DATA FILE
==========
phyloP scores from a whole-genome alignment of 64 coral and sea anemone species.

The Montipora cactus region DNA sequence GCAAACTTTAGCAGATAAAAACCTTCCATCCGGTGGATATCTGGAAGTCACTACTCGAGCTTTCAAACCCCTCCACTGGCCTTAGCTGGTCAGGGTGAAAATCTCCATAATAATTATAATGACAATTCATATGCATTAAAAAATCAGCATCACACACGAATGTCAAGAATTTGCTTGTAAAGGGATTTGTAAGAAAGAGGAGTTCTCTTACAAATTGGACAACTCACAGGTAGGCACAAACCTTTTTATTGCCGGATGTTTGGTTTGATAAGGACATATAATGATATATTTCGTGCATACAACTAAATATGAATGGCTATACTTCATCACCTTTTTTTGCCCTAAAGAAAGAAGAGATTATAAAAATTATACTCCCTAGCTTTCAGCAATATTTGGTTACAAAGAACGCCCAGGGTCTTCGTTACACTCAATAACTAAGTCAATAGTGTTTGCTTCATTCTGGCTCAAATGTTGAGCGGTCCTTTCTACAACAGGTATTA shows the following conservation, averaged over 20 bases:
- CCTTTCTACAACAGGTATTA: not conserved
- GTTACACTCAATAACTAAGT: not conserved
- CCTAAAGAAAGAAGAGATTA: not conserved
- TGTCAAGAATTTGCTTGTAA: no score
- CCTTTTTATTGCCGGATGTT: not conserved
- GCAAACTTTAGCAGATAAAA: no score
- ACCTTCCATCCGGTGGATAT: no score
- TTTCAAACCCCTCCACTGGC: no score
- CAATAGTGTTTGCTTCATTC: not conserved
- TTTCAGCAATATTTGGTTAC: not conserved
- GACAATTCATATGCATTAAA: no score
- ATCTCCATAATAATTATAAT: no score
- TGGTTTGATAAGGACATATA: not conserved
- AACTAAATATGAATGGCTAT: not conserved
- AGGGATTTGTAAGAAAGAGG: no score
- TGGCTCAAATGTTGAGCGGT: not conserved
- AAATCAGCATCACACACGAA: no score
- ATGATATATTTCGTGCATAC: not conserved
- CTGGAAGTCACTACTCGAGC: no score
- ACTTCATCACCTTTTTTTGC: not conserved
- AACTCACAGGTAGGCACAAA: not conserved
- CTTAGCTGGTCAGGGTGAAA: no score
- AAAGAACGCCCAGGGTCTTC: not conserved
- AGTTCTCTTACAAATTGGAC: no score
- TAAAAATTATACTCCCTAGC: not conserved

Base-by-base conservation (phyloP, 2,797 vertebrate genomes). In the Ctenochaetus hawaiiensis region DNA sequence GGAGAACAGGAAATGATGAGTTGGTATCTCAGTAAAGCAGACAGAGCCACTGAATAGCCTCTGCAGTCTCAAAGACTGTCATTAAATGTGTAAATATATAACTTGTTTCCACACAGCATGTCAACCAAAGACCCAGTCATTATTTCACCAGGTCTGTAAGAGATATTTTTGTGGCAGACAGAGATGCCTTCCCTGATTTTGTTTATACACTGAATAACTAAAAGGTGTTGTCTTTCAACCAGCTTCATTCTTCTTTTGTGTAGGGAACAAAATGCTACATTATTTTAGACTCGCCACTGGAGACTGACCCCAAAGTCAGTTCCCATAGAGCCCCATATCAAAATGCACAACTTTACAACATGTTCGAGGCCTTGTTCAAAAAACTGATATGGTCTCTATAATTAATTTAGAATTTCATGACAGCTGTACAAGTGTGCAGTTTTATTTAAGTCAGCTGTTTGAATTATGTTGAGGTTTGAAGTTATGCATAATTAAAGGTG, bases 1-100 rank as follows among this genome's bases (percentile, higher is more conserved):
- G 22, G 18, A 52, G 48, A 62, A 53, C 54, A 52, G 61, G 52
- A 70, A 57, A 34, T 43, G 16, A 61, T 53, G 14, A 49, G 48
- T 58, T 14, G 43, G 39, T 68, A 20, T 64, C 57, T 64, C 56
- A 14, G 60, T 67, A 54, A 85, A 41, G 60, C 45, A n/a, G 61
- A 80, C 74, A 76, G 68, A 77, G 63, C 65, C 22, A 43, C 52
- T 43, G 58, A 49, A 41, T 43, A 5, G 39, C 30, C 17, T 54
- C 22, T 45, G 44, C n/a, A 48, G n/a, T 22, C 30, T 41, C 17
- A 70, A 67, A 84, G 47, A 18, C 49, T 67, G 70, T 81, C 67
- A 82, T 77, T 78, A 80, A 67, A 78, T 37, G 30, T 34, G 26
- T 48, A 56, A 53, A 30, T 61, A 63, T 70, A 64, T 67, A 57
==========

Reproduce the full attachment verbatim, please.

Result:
phyloP scores from a whole-genome alignment of 64 coral and sea anemone species.

The Montipora cactus region DNA sequence GCAAACTTTAGCAGATAAAAACCTTCCATCCGGTGGATATCTGGAAGTCACTACTCGAGCTTTCAAACCCCTCCACTGGCCTTAGCTGGTCAGGGTGAAAATCTCCATAATAATTATAATGACAATTCATATGCATTAAAAAATCAGCATCACACACGAATGTCAAGAATTTGCTTGTAAAGGGATTTGTAAGAAAGAGGAGTTCTCTTACAAATTGGACAACTCACAGGTAGGCACAAACCTTTTTATTGCCGGATGTTTGGTTTGATAAGGACATATAATGATATATTTCGTGCATACAACTAAATATGAATGGCTATACTTCATCACCTTTTTTTGCCCTAAAGAAAGAAGAGATTATAAAAATTATACTCCCTAGCTTTCAGCAATATTTGGTTACAAAGAACGCCCAGGGTCTTCGTTACACTCAATAACTAAGTCAATAGTGTTTGCTTCATTCTGGCTCAAATGTTGAGCGGTCCTTTCTACAACAGGTATTA shows the following conservation, averaged over 20 bases:
- CCTTTCTACAACAGGTATTA: not conserved
- GTTACACTCAATAACTAAGT: not conserved
- CCTAAAGAAAGAAGAGATTA: not conserved
- TGTCAAGAATTTGCTTGTAA: no score
- CCTTTTTATTGCCGGATGTT: not conserved
- GCAAACTTTAGCAGATAAAA: no score
- ACCTTCCATCCGGTGGATAT: no score
- TTTCAAACCCCTCCACTGGC: no score
- CAATAGTGTTTGCTTCATTC: not conserved
- TTTCAGCAATATTTGGTTAC: not conserved
- GACAATTCATATGCATTAAA: no score
- ATCTCCATAATAATTATAAT: no score
- TGGTTTGATAAGGACATATA: not conserved
- AACTAAATATGAATGGCTAT: not conserved
- AGGGATTTGTAAGAAAGAGG: no score
- TGGCTCAAATGTTGAGCGGT: not conserved
- AAATCAGCATCACACACGAA: no score
- ATGATATATTTCGTGCATAC: not conserved
- CTGGAAGTCACTACTCGAGC: no score
- ACTTCATCACCTTTTTTTGC: not conserved
- AACTCACAGGTAGGCACAAA: not conserved
- CTTAGCTGGTCAGGGTGAAA: no score
- AAAGAACGCCCAGGGTCTTC: not conserved
- AGTTCTCTTACAAATTGGAC: no score
- TAAAAATTATACTCCCTAGC: not conserved

Base-by-base conservation (phyloP, 2,797 vertebrate genomes). In the Ctenochaetus hawaiiensis region DNA sequence GGAGAACAGGAAATGATGAGTTGGTATCTCAGTAAAGCAGACAGAGCCACTGAATAGCCTCTGCAGTCTCAAAGACTGTCATTAAATGTGTAAATATATAACTTGTTTCCACACAGCATGTCAACCAAAGACCCAGTCATTATTTCACCAGGTCTGTAAGAGATATTTTTGTGGCAGACAGAGATGCCTTCCCTGATTTTGTTTATACACTGAATAACTAAAAGGTGTTGTCTTTCAACCAGCTTCATTCTTCTTTTGTGTAGGGAACAAAATGCTACATTATTTTAGACTCGCCACTGGAGACTGACCCCAAAGTCAGTTCCCATAGAGCCCCATATCAAAATGCACAACTTTACAACATGTTCGAGGCCTTGTTCAAAAAACTGATATGGTCTCTATAATTAATTTAGAATTTCATGACAGCTGTACAAGTGTGCAGTTTTATTTAAGTCAGCTGTTTGAATTATGTTGAGGTTTGAAGTTATGCATAATTAAAGGTG, bases 1-100 rank as follows among this genome's bases (percentile, higher is more conserved):
- G 22, G 18, A 52, G 48, A 62, A 53, C 54, A 52, G 61, G 52
- A 70, A 57, A 34, T 43, G 16, A 61, T 53, G 14, A 49, G 48
- T 58, T 14, G 43, G 39, T 68, A 20, T 64, C 57, T 64, C 56
- A 14, G 60, T 67, A 54, A 85, A 41, G 60, C 45, A n/a, G 61
- A 80, C 74, A 76, G 68, A 77, G 63, C 65, C 22, A 43, C 52
- T 43, G 58, A 49, A 41, T 43, A 5, G 39, C 30, C 17, T 54
- C 22, T 45, G 44, C n/a, A 48, G n/a, T 22, C 30, T 41, C 17
- A 70, A 67, A 84, G 47, A 18, C 49, T 67, G 70, T 81, C 67
- A 82, T 77, T 78, A 80, A 67, A 78, T 37, G 30, T 34, G 26
- T 48, A 56, A 53, A 30, T 61, A 63, T 70, A 64, T 67, A 57